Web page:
I have no idea what it’s like to live through this as a Muslim, and I wouldn’t presume to guess, but I do know what it’s like to feel unsafe in public – to fear going outside for homophobic catcalls from across the road, having objects thrown at me, being spat on, hit and kicked, having possessions grabbed, stolen or destroyed. I know what it’s like to be afraid all the time, and that no one – no onewhoever they are, whatever they think of me – should ever live in fear. I won’t be complicit in that.

What do you know about being queer, or about being a Muslim? (Not about Islam, in principle – about being a Muslim?) And what, in particular, about being a queer Muslim, doubly trodden on and ignored, including by you?

I expect this understanding to be returned, and that other people stepped on, pushed to the margins, know not to do this to me or other queer people. That they sometimes – often – don’t know this doesn’t mean they shouldn’t . Yes, negative views of people who aren’t straight are widespread in the so-called Muslim community; no, this doesn’t legitimise attacking, harassing or demonising Muslims, and it doesn’t free people who know what that treatment feels like from needing to resist it. I’m keeping my end of the bargain.

Among UK Muslims, disapproval is 100%. Admittedly, that’s from a sample of only 500 people who all happened to agree unanimously, but that’s hardly representative. After all, not all Muslims were included, so we can’t reasonably extrapolate anything from it without being racist. That’s a relief. I thought we might have to face an unpleasant truth there for a second, didn’t you?

Note the downsizing on several fronts: from disgust to disapproval, ‘most Muslims’ to 500 in Britain. Note too the treatment of British Muslims as archetypes of opinion in Islam, while citing a poll which shows them as far more conservative than those in Germany or France.

Gay people who look for common ground with Islam are a bit like left-wing Jews who want to boycott Israel. They’ve let their twisted “progressive” politics trump their common sense.

Excuse me: how did we get from ‘a common cause with Muslims as two oppressed minorities’ to ‘look[ing] for common ground with Islam’?

If you want to make comparisons, and your views on Israel speak volumes, I needn’t believe in God, the validity of zionism or the prudence of building a fence around the Torah to think synagogues shouldn’t be smashed, Jews targeted with ethnic slurs or societies and legal systems segregated – I certainly needn’t support the slicing of infants’ genitals, or the herding of children into proselytising schools. I needn’t think any of the above are even remotely good ideas – I don’t. I need only think people have rights.

From your claim – again, against the polls – that Muslims think otherwise and therefore should be shunned, I gather you agree. I can find Islam absurd, while also thinking mosques shouldn’t be banned or bombed, as easily as finding UKIP laughable, deranged and incoherent while not wishing to assault or expatriate its voters. (Come to think of it, I’ve met some sensible Muslims…)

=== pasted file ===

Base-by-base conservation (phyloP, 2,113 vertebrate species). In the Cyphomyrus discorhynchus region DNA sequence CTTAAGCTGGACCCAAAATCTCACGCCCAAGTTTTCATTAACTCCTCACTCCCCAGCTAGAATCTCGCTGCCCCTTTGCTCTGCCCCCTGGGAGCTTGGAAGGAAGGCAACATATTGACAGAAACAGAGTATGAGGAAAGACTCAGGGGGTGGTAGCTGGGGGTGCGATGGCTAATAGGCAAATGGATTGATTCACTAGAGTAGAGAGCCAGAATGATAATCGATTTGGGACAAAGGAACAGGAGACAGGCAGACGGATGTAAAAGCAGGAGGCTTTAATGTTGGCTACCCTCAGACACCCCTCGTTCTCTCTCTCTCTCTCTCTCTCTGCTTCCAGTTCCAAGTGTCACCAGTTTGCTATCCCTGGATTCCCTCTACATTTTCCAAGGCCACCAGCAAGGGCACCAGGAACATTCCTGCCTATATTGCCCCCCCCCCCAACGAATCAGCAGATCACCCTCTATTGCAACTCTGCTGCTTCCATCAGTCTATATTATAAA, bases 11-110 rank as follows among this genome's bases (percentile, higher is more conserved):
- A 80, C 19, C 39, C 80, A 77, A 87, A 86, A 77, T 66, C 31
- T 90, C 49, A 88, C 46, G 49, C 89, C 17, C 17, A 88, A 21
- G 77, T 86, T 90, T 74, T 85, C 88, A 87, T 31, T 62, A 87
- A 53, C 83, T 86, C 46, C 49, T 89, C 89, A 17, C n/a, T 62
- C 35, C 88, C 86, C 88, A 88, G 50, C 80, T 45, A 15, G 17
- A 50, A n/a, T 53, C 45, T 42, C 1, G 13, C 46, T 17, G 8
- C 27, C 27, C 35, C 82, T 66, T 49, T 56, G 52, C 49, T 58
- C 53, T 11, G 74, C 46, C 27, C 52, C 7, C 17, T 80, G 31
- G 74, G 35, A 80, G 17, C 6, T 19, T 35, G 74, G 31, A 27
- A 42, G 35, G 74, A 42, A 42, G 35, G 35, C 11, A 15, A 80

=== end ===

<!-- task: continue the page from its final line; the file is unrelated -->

It’s hard to know if they really believe in their fantasy gay/Islamic alliance, or if their “look-at-me-how-tolerant-I-am” Guardianista political correctness hasn’t just mutated into a kind of homo-Islamic masochism.

Independent if you don’t mind. Tribune on the side.

How else do you explain the willingness of otherwise intelligent people to indulge a religion that wants them dead?

Islam doesn’t want me dead. Islam doesn’t want anything. Saying religions want things is like saying homeopathy feels sad or Thatcherism likes watching Countdown.

Almost no British Muslims – one or two percent – support execution for homosexuality. The only other measure of what Islam ‘wants’, it having no single catechism or analogue to the Holy See, is what its texts say, and scripture on its own is a remarkably bad predictor of beliefs or practices within religions. (The cutting of more than one human in ten’s penis, unlike the female version a near-universal practice, would surely rank among Islam’s most undesirable manifestations, but is demanded next to nowhere – indeed, very arguably proscribed – in the Qur’an. Every religion’s texts, conversely, bear long-forgotten commandments.) I’m not interested in what scripture mandates, most of the time, but in what believers in the real world think and do, and British Muslims don’t think what you say.

And not dead in a symbolic or theoretical way, but in an actual string-them-up-in-public sort of way, as they do in the Islamic Republic of Iran where they regard death as too good for homosexuals.

Post-revolutionary, theocratic Iran and its governments being, of course, an oasis of democratic transparency and rule by popular consent, whose public have no history at all of protest or dissent. (This sentence isn’t even coherent. One either regards death as too good for someone or kills them. Both are not possible.)

If they could find a way to kill them twice over they know it would please Allah more than a Tel Aviv school bus suicide bomb, but what can they do? They’ll just have to wait for Islamic science to find a way, and pick up that long overdue Nobel Prize.